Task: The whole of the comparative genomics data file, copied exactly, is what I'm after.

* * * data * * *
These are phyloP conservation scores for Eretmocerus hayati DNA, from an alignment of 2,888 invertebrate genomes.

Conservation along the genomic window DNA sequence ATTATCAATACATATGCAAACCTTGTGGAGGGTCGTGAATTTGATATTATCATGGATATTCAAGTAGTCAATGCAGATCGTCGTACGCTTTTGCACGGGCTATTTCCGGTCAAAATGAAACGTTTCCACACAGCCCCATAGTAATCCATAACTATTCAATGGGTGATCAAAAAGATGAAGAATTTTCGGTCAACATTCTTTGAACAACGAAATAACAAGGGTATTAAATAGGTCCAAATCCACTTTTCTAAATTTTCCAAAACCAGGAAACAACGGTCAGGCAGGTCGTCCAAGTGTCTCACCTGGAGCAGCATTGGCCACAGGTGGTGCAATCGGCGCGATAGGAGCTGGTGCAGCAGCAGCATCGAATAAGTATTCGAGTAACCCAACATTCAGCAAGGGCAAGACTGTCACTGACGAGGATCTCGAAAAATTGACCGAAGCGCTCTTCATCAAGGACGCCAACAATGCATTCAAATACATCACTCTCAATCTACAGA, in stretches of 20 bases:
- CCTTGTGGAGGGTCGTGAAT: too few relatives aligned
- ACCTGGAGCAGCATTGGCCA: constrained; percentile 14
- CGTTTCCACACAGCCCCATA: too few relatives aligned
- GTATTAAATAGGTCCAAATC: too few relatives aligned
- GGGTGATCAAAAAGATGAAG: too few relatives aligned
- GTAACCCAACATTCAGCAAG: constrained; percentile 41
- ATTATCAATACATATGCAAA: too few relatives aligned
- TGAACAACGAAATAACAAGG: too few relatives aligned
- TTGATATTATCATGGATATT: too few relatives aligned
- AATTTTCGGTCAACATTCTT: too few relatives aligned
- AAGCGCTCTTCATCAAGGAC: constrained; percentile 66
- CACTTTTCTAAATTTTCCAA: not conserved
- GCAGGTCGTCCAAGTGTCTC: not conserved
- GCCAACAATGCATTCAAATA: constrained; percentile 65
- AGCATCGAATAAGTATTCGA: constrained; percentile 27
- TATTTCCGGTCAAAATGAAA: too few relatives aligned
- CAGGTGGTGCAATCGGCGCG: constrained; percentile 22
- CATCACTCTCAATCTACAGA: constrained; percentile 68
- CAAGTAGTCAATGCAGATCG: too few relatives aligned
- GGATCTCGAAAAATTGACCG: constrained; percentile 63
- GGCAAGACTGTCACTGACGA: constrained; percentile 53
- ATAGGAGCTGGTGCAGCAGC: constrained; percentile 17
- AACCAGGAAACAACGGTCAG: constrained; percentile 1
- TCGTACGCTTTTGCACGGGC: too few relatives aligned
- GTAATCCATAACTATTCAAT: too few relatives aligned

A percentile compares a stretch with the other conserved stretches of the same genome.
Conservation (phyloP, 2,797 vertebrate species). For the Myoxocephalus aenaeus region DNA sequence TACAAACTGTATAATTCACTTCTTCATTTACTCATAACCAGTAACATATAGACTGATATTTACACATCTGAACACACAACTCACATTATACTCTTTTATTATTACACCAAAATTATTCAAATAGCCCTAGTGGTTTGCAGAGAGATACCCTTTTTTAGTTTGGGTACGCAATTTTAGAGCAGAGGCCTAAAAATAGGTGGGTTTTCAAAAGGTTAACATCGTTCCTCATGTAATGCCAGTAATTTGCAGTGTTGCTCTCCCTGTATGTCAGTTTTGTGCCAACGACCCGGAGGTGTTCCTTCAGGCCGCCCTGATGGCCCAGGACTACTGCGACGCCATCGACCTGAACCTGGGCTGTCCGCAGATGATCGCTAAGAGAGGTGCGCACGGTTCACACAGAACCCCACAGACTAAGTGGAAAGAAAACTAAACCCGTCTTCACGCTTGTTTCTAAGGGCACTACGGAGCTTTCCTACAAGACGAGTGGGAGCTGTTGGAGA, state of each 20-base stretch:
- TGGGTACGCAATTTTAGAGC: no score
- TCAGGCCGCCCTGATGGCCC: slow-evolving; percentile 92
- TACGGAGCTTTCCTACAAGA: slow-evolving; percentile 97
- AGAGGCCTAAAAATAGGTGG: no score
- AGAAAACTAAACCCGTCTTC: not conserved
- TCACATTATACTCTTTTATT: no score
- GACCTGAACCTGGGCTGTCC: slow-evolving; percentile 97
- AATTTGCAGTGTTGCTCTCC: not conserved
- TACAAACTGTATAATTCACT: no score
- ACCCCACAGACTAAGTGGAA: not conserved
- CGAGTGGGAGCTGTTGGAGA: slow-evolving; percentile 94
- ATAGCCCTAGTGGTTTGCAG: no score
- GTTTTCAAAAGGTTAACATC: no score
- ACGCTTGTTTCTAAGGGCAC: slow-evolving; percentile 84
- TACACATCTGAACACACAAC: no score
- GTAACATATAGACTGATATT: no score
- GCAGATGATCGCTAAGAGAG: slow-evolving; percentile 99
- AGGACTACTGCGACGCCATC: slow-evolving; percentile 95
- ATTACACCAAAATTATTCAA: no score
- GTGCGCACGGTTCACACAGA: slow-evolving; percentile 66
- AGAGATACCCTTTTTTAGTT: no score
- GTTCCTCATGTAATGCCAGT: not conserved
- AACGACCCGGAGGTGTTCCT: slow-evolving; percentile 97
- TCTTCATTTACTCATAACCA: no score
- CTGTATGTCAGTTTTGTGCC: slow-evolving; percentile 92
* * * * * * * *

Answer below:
These are phyloP conservation scores for Eretmocerus hayati DNA, from an alignment of 2,888 invertebrate genomes.

Conservation along the genomic window DNA sequence ATTATCAATACATATGCAAACCTTGTGGAGGGTCGTGAATTTGATATTATCATGGATATTCAAGTAGTCAATGCAGATCGTCGTACGCTTTTGCACGGGCTATTTCCGGTCAAAATGAAACGTTTCCACACAGCCCCATAGTAATCCATAACTATTCAATGGGTGATCAAAAAGATGAAGAATTTTCGGTCAACATTCTTTGAACAACGAAATAACAAGGGTATTAAATAGGTCCAAATCCACTTTTCTAAATTTTCCAAAACCAGGAAACAACGGTCAGGCAGGTCGTCCAAGTGTCTCACCTGGAGCAGCATTGGCCACAGGTGGTGCAATCGGCGCGATAGGAGCTGGTGCAGCAGCAGCATCGAATAAGTATTCGAGTAACCCAACATTCAGCAAGGGCAAGACTGTCACTGACGAGGATCTCGAAAAATTGACCGAAGCGCTCTTCATCAAGGACGCCAACAATGCATTCAAATACATCACTCTCAATCTACAGA, in stretches of 20 bases:
- CCTTGTGGAGGGTCGTGAAT: too few relatives aligned
- ACCTGGAGCAGCATTGGCCA: constrained; percentile 14
- CGTTTCCACACAGCCCCATA: too few relatives aligned
- GTATTAAATAGGTCCAAATC: too few relatives aligned
- GGGTGATCAAAAAGATGAAG: too few relatives aligned
- GTAACCCAACATTCAGCAAG: constrained; percentile 41
- ATTATCAATACATATGCAAA: too few relatives aligned
- TGAACAACGAAATAACAAGG: too few relatives aligned
- TTGATATTATCATGGATATT: too few relatives aligned
- AATTTTCGGTCAACATTCTT: too few relatives aligned
- AAGCGCTCTTCATCAAGGAC: constrained; percentile 66
- CACTTTTCTAAATTTTCCAA: not conserved
- GCAGGTCGTCCAAGTGTCTC: not conserved
- GCCAACAATGCATTCAAATA: constrained; percentile 65
- AGCATCGAATAAGTATTCGA: constrained; percentile 27
- TATTTCCGGTCAAAATGAAA: too few relatives aligned
- CAGGTGGTGCAATCGGCGCG: constrained; percentile 22
- CATCACTCTCAATCTACAGA: constrained; percentile 68
- CAAGTAGTCAATGCAGATCG: too few relatives aligned
- GGATCTCGAAAAATTGACCG: constrained; percentile 63
- GGCAAGACTGTCACTGACGA: constrained; percentile 53
- ATAGGAGCTGGTGCAGCAGC: constrained; percentile 17
- AACCAGGAAACAACGGTCAG: constrained; percentile 1
- TCGTACGCTTTTGCACGGGC: too few relatives aligned
- GTAATCCATAACTATTCAAT: too few relatives aligned

A percentile compares a stretch with the other conserved stretches of the same genome.
Conservation (phyloP, 2,797 vertebrate species). For the Myoxocephalus aenaeus region DNA sequence TACAAACTGTATAATTCACTTCTTCATTTACTCATAACCAGTAACATATAGACTGATATTTACACATCTGAACACACAACTCACATTATACTCTTTTATTATTACACCAAAATTATTCAAATAGCCCTAGTGGTTTGCAGAGAGATACCCTTTTTTAGTTTGGGTACGCAATTTTAGAGCAGAGGCCTAAAAATAGGTGGGTTTTCAAAAGGTTAACATCGTTCCTCATGTAATGCCAGTAATTTGCAGTGTTGCTCTCCCTGTATGTCAGTTTTGTGCCAACGACCCGGAGGTGTTCCTTCAGGCCGCCCTGATGGCCCAGGACTACTGCGACGCCATCGACCTGAACCTGGGCTGTCCGCAGATGATCGCTAAGAGAGGTGCGCACGGTTCACACAGAACCCCACAGACTAAGTGGAAAGAAAACTAAACCCGTCTTCACGCTTGTTTCTAAGGGCACTACGGAGCTTTCCTACAAGACGAGTGGGAGCTGTTGGAGA, state of each 20-base stretch:
- TGGGTACGCAATTTTAGAGC: no score
- TCAGGCCGCCCTGATGGCCC: slow-evolving; percentile 92
- TACGGAGCTTTCCTACAAGA: slow-evolving; percentile 97
- AGAGGCCTAAAAATAGGTGG: no score
- AGAAAACTAAACCCGTCTTC: not conserved
- TCACATTATACTCTTTTATT: no score
- GACCTGAACCTGGGCTGTCC: slow-evolving; percentile 97
- AATTTGCAGTGTTGCTCTCC: not conserved
- TACAAACTGTATAATTCACT: no score
- ACCCCACAGACTAAGTGGAA: not conserved
- CGAGTGGGAGCTGTTGGAGA: slow-evolving; percentile 94
- ATAGCCCTAGTGGTTTGCAG: no score
- GTTTTCAAAAGGTTAACATC: no score
- ACGCTTGTTTCTAAGGGCAC: slow-evolving; percentile 84
- TACACATCTGAACACACAAC: no score
- GTAACATATAGACTGATATT: no score
- GCAGATGATCGCTAAGAGAG: slow-evolving; percentile 99
- AGGACTACTGCGACGCCATC: slow-evolving; percentile 95
- ATTACACCAAAATTATTCAA: no score
- GTGCGCACGGTTCACACAGA: slow-evolving; percentile 66
- AGAGATACCCTTTTTTAGTT: no score
- GTTCCTCATGTAATGCCAGT: not conserved
- AACGACCCGGAGGTGTTCCT: slow-evolving; percentile 97
- TCTTCATTTACTCATAACCA: no score
- CTGTATGTCAGTTTTGTGCC: slow-evolving; percentile 92